Are Baseball’s Unwritten Rules Morphing?

Expressing emotion in baseball creates joy, hate, and excitement. No matter if you are on the side of a huge win or a part of a lopsided loss, every baseball player has experienced both emotions. So it is easy to relate even to a MLB superstar. Fernando Tatis Jr stunned the world of Major League Baseball by hitting a grand slam against the Texas Rangers, but why were some people more angry than happy by this? On August 17th, The San Diego Padres matched up against the Texas Rangers and it was all Padres the whole game. The Padres running away with the game, up 10-3 late in the eighth inning, added to the bleeding. Fernando Tatis Jr, who is an early MVP candidate during this shortened 60 game season, came up to bat with the bases loaded and whacked a grand slam. This upset some of the “older generation” baseball minds in the game, but why? Because the count was 3-0 and the Padres were already up big late in the game. An old baseball head would say this incident are the things wrong with baseball now-a-days. They see it as lack of respect and sportsmanship.

According to CBS Sports, Rangers Manger, Chris Woodward said”I didn’t like it, personally. You’re up by seven in the eight inning: it’s typically not a good time to swing 3-0. It’s kind of the way we were all raised in the game. But, like I said, the norms are being challenged on a daily basis. So just because I don’t like it doesn’t mean it’s not right. I don’t think we liked it as a group.”

Personally playing this game for 15 years, and all the experiences I have ever had, whether it being losing a game by 20 runs or winning by 20, you always must play the game with full effort. Now does that mean sportsmanship does not matter? Obviously not, sportsmanship in baseball is also about respecting the game, but playing the game half-hearted takes respect away from the game. We are talking about grown men getting paid millions of dollars to produce also, this is not tee-ball. Even in high school baseball there are pre-set mercy rules to show sportsmanship, so if the MLB wants to fix the problem to keep these soft, unwritten rules, then create a mercy rule. Because to ask an electrifying, 21 year old to not play at full speed every pitch should be an unwritten rule.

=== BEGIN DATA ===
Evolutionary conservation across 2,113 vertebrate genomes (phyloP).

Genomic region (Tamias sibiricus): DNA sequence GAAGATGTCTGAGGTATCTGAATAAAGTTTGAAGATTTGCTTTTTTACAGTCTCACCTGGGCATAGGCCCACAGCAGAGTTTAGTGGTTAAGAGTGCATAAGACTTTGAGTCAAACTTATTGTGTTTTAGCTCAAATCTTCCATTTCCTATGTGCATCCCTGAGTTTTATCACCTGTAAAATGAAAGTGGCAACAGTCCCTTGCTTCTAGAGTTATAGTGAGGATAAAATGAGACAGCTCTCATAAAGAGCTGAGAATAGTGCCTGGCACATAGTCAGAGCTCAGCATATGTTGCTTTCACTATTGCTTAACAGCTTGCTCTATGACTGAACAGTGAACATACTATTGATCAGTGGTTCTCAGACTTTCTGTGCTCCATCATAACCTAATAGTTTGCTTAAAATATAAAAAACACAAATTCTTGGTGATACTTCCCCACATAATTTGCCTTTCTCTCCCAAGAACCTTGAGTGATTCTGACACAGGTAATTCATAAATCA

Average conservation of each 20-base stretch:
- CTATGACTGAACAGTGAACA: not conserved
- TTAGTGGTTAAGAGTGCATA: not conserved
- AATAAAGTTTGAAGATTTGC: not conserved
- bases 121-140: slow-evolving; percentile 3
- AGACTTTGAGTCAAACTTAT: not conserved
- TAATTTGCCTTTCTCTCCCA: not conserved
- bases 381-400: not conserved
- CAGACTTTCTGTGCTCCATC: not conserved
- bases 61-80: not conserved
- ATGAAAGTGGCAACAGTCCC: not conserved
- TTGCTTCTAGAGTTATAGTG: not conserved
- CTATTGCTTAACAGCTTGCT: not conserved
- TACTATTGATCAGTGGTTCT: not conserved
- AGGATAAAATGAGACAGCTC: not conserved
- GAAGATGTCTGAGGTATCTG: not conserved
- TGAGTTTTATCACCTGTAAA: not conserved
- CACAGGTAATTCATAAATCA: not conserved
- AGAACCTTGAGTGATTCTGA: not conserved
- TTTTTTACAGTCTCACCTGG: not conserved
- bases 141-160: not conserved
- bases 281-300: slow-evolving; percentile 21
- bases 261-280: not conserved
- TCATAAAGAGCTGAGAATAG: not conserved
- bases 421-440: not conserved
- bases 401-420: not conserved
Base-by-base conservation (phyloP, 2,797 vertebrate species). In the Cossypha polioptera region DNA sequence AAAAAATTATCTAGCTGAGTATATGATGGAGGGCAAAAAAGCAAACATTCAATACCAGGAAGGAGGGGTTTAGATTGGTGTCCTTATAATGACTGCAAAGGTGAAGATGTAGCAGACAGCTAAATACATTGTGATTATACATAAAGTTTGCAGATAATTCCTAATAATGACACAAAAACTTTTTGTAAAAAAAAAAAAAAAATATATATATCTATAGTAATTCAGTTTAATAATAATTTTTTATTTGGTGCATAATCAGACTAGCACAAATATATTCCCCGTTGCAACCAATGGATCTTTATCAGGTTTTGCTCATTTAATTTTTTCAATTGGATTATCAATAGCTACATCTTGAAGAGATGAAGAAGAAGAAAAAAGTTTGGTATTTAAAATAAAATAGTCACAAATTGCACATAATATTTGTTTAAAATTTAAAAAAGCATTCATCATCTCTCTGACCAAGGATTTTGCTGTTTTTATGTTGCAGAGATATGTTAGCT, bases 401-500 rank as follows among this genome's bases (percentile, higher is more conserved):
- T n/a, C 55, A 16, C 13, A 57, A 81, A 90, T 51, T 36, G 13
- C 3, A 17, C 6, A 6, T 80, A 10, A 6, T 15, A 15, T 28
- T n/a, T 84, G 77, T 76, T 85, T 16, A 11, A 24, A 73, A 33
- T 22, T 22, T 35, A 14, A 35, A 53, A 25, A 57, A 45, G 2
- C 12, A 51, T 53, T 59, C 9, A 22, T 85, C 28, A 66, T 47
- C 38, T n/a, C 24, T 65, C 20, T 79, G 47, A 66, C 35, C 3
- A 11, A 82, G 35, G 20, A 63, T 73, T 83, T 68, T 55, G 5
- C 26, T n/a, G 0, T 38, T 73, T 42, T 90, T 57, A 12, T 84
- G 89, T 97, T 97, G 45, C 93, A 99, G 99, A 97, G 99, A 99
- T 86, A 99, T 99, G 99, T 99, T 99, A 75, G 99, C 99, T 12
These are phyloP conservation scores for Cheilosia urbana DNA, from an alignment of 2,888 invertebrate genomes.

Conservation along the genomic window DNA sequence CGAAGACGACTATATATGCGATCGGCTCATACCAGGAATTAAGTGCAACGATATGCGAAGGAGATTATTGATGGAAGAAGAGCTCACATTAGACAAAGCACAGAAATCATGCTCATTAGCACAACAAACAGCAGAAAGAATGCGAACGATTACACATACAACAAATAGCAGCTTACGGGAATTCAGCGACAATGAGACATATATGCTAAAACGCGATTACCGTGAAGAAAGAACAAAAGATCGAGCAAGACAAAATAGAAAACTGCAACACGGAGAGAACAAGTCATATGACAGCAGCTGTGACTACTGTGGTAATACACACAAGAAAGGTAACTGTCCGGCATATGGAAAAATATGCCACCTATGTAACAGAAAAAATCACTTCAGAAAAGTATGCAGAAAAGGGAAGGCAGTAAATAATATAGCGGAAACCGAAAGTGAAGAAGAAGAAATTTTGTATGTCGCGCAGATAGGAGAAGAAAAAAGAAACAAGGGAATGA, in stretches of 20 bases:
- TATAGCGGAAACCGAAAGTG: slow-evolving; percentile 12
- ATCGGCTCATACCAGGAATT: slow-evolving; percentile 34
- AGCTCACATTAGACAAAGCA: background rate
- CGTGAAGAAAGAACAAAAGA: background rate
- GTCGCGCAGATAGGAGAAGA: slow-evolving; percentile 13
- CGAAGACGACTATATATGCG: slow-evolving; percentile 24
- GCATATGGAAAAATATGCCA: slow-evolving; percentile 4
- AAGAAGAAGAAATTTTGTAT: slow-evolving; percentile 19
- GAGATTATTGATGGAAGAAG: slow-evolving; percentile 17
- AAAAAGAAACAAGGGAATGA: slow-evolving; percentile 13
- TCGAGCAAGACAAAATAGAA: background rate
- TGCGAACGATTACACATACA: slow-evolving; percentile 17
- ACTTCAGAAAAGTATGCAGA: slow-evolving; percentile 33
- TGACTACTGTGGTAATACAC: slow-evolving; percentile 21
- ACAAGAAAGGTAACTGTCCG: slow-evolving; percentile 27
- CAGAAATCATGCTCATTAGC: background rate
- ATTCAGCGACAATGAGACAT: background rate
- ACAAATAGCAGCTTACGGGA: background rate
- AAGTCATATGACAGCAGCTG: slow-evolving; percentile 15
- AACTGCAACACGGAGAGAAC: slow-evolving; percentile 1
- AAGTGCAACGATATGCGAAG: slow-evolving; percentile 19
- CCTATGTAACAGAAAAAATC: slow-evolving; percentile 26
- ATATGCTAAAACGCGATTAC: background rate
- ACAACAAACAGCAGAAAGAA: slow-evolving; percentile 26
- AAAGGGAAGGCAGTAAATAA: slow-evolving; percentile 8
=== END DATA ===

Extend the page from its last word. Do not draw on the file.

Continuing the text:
Tatis unnecessarily apologized , in my opinion, to the media and the Texas Rangers after the game.

“I’ve been in this game since I was a kid, and I know a lot of unwritten rules,” Tatis said after the game. “And this time, I was kind of lost on this one. From those experiences, you have to learn. Probably next time, I’ll take a pitch. I love this game and I respect this game a lot. Every time I go out there, I just want to feel respect for everybody else. This game is hard for everyone, so why not just celebrate and have fun the way you wanna have fun?”

Tatis took the high road and apologized, which from a public perspective was the smartest stance to take. Especially when his own manager did not completely have his back to the media.

“Just so you know, a lot of our guys have green light 3-0,” Tingler, the Rangers third base coach added. “But in this game in particular, we had a little bit of a comfortable lead. We’re not trying to run up the score or anything like that.”

Claiming that Tatis was given the take sign from the third base coach, might be true, but not having his superstars back would not make me want to play for the man if I was Tatis. If Major League Baseball frowns upon this behavior, I believe ratings will go down and it will only support this mouth fed mentality we have in sports culture today. Not everyone gets playing time, not everyone gets to make the team, sports are for teaching life lessons, whether you are 5 years old or 55. All sports find ways to humble everyone, and if we always follow the unwritten rules, it will only be us who will suffer. 

Leave a Reply

Fill in your details below or click an icon to log in:

WordPress.com Logo

You are commenting using your WordPress.com account. Log Out /  Change )

Google photo

You are commenting using your Google account. Log Out /  Change )

Twitter picture

You are commenting using your Twitter account. Log Out /  Change )

Facebook photo

You are commenting using your Facebook account. Log Out /  Change )

Connecting to %s